Both the Clarks and Cooley illustrate the influence the white culture has on self-esteem on the development of blacks. There are no positive images of blacks in white American culture that reflects blacks as having a sense of value, pride, and self-worth. Because of slavery, blacks have lost their sense of identity. Furthermore, being told one is from Africa does not provide a sense of belonging because Africa is a continent comprising of fifty-four countries, each with their distinctive culture and practices. The uncertainty of not knowing where one is from creates a missing part within one’s self.
The Mis(representation) of Blacks
At the root of black self-hatred are the stereotypes of blacks being disseminated. At one point in black history, quasi-scientific methods were used to define blackness and to establish white superiority and black's inferiority based on physicality. Now, according to Williams (2004), real blackness goes beyond a darkened skin complexion to the deeper cultural codes that establish black character. The stereotypical images of blacks contribute to their oppression and internalized self-hatred. The following explore some stereotypical images held of blacks.
The image of the mammy during the time of slavery was based on the characterization of a woman who was “black, fat with huge breasts, and a head covered with a kerchief to hide her nappy hair, strong, kind, loyal, sexless, religious and superstitious.” The representation of her implied that black women were suitable only as domestic workers (The Jim Crow Museum of Racist Memorabilia). The mammy was a cook, cleaner, wet nurse and surrogate mother to the white man’s family. “Her loyalty to her “white folks” was a thing of beauty,” she never allowed anyone to speak ill of them (Harris, 2003, p.92).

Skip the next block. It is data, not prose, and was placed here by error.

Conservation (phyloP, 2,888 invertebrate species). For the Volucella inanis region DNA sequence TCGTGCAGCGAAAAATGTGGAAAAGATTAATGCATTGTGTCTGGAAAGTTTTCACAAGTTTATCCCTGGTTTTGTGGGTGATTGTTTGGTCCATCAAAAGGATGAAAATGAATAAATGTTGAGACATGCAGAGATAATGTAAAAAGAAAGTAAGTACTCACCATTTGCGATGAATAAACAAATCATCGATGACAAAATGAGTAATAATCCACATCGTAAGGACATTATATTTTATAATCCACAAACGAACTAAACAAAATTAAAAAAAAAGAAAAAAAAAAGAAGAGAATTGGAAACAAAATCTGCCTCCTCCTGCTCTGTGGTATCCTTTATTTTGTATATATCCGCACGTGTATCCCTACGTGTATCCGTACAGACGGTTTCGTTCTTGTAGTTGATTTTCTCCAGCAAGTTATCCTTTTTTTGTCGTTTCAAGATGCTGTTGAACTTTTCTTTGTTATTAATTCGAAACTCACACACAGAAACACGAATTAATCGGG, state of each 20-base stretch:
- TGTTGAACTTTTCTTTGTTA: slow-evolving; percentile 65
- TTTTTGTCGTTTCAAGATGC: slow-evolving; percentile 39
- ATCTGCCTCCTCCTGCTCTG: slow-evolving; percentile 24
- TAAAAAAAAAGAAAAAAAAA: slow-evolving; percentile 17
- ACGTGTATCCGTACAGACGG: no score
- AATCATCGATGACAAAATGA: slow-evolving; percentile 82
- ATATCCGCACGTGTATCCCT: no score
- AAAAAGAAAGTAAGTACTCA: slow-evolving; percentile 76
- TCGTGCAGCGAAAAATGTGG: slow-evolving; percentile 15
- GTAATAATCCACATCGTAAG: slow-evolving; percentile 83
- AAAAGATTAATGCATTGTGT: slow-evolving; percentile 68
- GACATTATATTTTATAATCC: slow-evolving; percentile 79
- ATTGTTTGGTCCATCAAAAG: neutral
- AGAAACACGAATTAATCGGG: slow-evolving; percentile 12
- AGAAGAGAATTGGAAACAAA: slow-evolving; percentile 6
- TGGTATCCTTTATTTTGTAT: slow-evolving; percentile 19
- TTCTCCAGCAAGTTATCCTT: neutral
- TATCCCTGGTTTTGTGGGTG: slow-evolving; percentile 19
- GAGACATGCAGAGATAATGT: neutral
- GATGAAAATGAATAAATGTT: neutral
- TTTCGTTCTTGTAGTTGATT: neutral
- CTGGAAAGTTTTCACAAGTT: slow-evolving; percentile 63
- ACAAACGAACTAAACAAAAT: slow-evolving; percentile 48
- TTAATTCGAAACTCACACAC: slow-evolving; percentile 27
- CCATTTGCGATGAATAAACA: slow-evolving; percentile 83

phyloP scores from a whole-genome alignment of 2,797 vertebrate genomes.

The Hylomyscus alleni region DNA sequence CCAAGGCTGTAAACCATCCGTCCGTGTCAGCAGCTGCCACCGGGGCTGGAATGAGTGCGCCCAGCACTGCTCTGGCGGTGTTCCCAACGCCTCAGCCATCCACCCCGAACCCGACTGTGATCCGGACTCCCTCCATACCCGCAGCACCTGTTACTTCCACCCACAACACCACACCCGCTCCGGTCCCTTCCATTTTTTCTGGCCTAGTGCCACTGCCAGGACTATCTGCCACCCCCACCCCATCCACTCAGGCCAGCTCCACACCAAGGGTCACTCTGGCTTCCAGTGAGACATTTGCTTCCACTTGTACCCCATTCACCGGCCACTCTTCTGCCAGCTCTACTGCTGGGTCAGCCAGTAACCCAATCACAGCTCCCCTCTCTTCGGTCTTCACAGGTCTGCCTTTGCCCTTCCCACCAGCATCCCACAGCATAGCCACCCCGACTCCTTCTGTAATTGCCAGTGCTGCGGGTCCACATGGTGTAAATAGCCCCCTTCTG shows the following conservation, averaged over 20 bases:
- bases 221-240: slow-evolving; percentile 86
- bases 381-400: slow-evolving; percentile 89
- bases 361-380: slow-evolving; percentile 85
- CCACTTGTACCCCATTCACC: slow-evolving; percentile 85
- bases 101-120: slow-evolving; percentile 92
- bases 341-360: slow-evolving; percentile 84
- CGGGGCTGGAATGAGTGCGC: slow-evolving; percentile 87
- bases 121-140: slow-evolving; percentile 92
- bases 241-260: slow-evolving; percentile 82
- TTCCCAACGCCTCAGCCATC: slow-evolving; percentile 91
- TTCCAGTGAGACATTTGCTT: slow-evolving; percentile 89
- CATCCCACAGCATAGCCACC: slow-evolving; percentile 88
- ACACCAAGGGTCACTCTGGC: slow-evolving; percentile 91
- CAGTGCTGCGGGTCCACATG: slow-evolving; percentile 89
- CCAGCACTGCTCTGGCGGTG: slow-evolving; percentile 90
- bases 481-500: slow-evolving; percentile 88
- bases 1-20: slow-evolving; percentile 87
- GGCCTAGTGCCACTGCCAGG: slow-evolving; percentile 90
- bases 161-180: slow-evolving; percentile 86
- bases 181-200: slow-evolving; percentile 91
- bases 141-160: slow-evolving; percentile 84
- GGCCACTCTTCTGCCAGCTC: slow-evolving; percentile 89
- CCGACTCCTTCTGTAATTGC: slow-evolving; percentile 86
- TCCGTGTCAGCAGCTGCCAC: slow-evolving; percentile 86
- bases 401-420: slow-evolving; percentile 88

The image of the jezebel portrays black women as over-sexualized, and animal like. Black women were associated with the character of being loose and filled with uninhibited passion (Harris, 2003).
The Black Female
When black women are not being characterized as being mammies or jezebels, they are depicted as society’s social problem. Black women are expressed as welfare mothers, lazy, and unwilling to do anything but make babies. There has always been a drastic difference in the portrayal of white women in comparison to black. White women are represented as soft, feminine, and warm, while black women are viewed as the opposite. Williams explains black women had to fight to overcome the “stereotypes of being strong, overly sexualized, workhorses” (p. 132).
The Black Male
The black male is stereotypically believed to be inferior. It is maintained that the black male portrays sub-standard masculine attitudes. He is thought of as being unassertive, irresponsible, unmotivated, and as having no desire to work to provide for himself or his family. He is also thought by white American society to be unintelligent and inclined to violence (Watts, 2003).
Standards of Beauty
Blacks define themselves by the standard of beauty imposed upon them by the dominant white culture. “Dark brown skin, kinky hair, and wide noses themselves started to represent barbarism and ugliness. Similarly, straight blond hair and white skin as physical traits began to represent civility and beauty” (Hunter, 1998, p.519). In her documentary, A Girl Like Me, Davis (2005) presented an anthology of stories that reflected the experiences of young, black females. A recurring theme among the young ladies was the concern of the effects of the standards of beauty imposed on black females by the dominant culture in society and its affect on their self-image. These young ladies felt that many are influenced by the notion that the closer one is to being white the more acceptable he or she will become.